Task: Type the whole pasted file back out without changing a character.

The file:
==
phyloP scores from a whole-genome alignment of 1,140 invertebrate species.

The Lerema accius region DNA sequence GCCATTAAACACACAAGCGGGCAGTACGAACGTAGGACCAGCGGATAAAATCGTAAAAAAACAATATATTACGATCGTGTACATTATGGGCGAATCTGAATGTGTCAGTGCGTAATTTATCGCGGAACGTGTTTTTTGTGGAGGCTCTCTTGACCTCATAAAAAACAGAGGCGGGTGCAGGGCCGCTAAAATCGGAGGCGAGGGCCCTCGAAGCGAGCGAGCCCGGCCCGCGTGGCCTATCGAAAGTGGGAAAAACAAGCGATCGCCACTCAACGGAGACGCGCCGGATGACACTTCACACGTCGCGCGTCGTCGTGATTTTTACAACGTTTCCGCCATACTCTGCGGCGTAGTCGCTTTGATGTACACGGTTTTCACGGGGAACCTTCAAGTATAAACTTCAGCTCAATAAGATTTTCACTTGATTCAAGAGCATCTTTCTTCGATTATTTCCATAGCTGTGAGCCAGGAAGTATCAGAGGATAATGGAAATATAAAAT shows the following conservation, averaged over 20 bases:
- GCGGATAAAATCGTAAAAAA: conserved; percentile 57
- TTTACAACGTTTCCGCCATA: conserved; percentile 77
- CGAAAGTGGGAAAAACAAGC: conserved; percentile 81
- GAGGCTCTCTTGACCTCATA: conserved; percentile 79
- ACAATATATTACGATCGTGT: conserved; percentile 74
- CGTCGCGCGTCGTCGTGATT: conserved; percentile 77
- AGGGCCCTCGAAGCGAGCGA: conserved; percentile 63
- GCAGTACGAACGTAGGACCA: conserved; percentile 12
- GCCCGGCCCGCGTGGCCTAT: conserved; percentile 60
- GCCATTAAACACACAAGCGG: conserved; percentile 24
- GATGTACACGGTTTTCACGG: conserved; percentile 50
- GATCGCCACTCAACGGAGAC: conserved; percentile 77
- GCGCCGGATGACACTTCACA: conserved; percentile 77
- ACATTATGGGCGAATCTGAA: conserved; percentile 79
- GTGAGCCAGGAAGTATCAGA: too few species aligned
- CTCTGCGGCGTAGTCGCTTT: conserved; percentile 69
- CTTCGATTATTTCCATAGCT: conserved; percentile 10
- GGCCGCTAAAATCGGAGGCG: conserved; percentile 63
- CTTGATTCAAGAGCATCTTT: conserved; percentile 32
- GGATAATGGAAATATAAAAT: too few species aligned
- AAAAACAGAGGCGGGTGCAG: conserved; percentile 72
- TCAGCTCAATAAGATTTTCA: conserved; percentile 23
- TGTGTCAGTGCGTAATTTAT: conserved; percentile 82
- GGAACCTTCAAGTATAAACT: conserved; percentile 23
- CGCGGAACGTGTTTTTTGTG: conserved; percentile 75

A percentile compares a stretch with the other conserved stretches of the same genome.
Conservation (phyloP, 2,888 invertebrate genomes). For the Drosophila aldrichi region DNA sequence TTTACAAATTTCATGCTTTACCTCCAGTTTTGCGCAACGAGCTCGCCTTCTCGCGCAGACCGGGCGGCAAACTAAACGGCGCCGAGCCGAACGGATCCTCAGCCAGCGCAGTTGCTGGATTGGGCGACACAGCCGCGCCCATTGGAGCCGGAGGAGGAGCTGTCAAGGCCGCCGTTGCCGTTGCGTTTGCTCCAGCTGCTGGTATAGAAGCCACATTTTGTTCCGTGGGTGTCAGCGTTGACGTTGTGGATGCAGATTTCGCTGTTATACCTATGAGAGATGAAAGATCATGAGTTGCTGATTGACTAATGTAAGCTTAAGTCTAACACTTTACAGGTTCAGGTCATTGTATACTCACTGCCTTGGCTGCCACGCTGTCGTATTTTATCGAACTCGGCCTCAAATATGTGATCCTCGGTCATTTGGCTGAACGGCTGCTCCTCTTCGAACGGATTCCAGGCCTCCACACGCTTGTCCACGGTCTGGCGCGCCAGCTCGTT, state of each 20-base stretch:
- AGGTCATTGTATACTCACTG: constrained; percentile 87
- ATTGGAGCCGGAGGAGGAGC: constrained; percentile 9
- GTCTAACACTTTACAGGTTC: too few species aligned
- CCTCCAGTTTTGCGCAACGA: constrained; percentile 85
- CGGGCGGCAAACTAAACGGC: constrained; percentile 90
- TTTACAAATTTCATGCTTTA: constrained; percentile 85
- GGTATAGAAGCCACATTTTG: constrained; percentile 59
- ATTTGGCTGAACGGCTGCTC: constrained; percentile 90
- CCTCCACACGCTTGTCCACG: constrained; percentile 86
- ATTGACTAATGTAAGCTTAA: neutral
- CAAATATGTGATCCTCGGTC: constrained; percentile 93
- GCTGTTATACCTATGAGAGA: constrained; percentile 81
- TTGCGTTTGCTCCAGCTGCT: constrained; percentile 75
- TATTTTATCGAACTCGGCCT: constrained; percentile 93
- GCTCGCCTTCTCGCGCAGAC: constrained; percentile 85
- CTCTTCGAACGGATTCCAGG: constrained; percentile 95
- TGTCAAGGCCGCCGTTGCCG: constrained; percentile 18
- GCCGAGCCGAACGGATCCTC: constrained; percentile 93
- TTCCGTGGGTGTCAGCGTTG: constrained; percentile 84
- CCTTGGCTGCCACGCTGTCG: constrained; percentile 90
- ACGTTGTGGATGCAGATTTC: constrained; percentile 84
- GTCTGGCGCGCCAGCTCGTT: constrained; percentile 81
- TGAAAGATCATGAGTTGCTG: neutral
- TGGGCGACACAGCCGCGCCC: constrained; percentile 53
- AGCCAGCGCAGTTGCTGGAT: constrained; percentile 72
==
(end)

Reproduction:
phyloP scores from a whole-genome alignment of 1,140 invertebrate species.

The Lerema accius region DNA sequence GCCATTAAACACACAAGCGGGCAGTACGAACGTAGGACCAGCGGATAAAATCGTAAAAAAACAATATATTACGATCGTGTACATTATGGGCGAATCTGAATGTGTCAGTGCGTAATTTATCGCGGAACGTGTTTTTTGTGGAGGCTCTCTTGACCTCATAAAAAACAGAGGCGGGTGCAGGGCCGCTAAAATCGGAGGCGAGGGCCCTCGAAGCGAGCGAGCCCGGCCCGCGTGGCCTATCGAAAGTGGGAAAAACAAGCGATCGCCACTCAACGGAGACGCGCCGGATGACACTTCACACGTCGCGCGTCGTCGTGATTTTTACAACGTTTCCGCCATACTCTGCGGCGTAGTCGCTTTGATGTACACGGTTTTCACGGGGAACCTTCAAGTATAAACTTCAGCTCAATAAGATTTTCACTTGATTCAAGAGCATCTTTCTTCGATTATTTCCATAGCTGTGAGCCAGGAAGTATCAGAGGATAATGGAAATATAAAAT shows the following conservation, averaged over 20 bases:
- GCGGATAAAATCGTAAAAAA: conserved; percentile 57
- TTTACAACGTTTCCGCCATA: conserved; percentile 77
- CGAAAGTGGGAAAAACAAGC: conserved; percentile 81
- GAGGCTCTCTTGACCTCATA: conserved; percentile 79
- ACAATATATTACGATCGTGT: conserved; percentile 74
- CGTCGCGCGTCGTCGTGATT: conserved; percentile 77
- AGGGCCCTCGAAGCGAGCGA: conserved; percentile 63
- GCAGTACGAACGTAGGACCA: conserved; percentile 12
- GCCCGGCCCGCGTGGCCTAT: conserved; percentile 60
- GCCATTAAACACACAAGCGG: conserved; percentile 24
- GATGTACACGGTTTTCACGG: conserved; percentile 50
- GATCGCCACTCAACGGAGAC: conserved; percentile 77
- GCGCCGGATGACACTTCACA: conserved; percentile 77
- ACATTATGGGCGAATCTGAA: conserved; percentile 79
- GTGAGCCAGGAAGTATCAGA: too few species aligned
- CTCTGCGGCGTAGTCGCTTT: conserved; percentile 69
- CTTCGATTATTTCCATAGCT: conserved; percentile 10
- GGCCGCTAAAATCGGAGGCG: conserved; percentile 63
- CTTGATTCAAGAGCATCTTT: conserved; percentile 32
- GGATAATGGAAATATAAAAT: too few species aligned
- AAAAACAGAGGCGGGTGCAG: conserved; percentile 72
- TCAGCTCAATAAGATTTTCA: conserved; percentile 23
- TGTGTCAGTGCGTAATTTAT: conserved; percentile 82
- GGAACCTTCAAGTATAAACT: conserved; percentile 23
- CGCGGAACGTGTTTTTTGTG: conserved; percentile 75

A percentile compares a stretch with the other conserved stretches of the same genome.
Conservation (phyloP, 2,888 invertebrate genomes). For the Drosophila aldrichi region DNA sequence TTTACAAATTTCATGCTTTACCTCCAGTTTTGCGCAACGAGCTCGCCTTCTCGCGCAGACCGGGCGGCAAACTAAACGGCGCCGAGCCGAACGGATCCTCAGCCAGCGCAGTTGCTGGATTGGGCGACACAGCCGCGCCCATTGGAGCCGGAGGAGGAGCTGTCAAGGCCGCCGTTGCCGTTGCGTTTGCTCCAGCTGCTGGTATAGAAGCCACATTTTGTTCCGTGGGTGTCAGCGTTGACGTTGTGGATGCAGATTTCGCTGTTATACCTATGAGAGATGAAAGATCATGAGTTGCTGATTGACTAATGTAAGCTTAAGTCTAACACTTTACAGGTTCAGGTCATTGTATACTCACTGCCTTGGCTGCCACGCTGTCGTATTTTATCGAACTCGGCCTCAAATATGTGATCCTCGGTCATTTGGCTGAACGGCTGCTCCTCTTCGAACGGATTCCAGGCCTCCACACGCTTGTCCACGGTCTGGCGCGCCAGCTCGTT, state of each 20-base stretch:
- AGGTCATTGTATACTCACTG: constrained; percentile 87
- ATTGGAGCCGGAGGAGGAGC: constrained; percentile 9
- GTCTAACACTTTACAGGTTC: too few species aligned
- CCTCCAGTTTTGCGCAACGA: constrained; percentile 85
- CGGGCGGCAAACTAAACGGC: constrained; percentile 90
- TTTACAAATTTCATGCTTTA: constrained; percentile 85
- GGTATAGAAGCCACATTTTG: constrained; percentile 59
- ATTTGGCTGAACGGCTGCTC: constrained; percentile 90
- CCTCCACACGCTTGTCCACG: constrained; percentile 86
- ATTGACTAATGTAAGCTTAA: neutral
- CAAATATGTGATCCTCGGTC: constrained; percentile 93
- GCTGTTATACCTATGAGAGA: constrained; percentile 81
- TTGCGTTTGCTCCAGCTGCT: constrained; percentile 75
- TATTTTATCGAACTCGGCCT: constrained; percentile 93
- GCTCGCCTTCTCGCGCAGAC: constrained; percentile 85
- CTCTTCGAACGGATTCCAGG: constrained; percentile 95
- TGTCAAGGCCGCCGTTGCCG: constrained; percentile 18
- GCCGAGCCGAACGGATCCTC: constrained; percentile 93
- TTCCGTGGGTGTCAGCGTTG: constrained; percentile 84
- CCTTGGCTGCCACGCTGTCG: constrained; percentile 90
- ACGTTGTGGATGCAGATTTC: constrained; percentile 84
- GTCTGGCGCGCCAGCTCGTT: constrained; percentile 81
- TGAAAGATCATGAGTTGCTG: neutral
- TGGGCGACACAGCCGCGCCC: constrained; percentile 53
- AGCCAGCGCAGTTGCTGGAT: constrained; percentile 72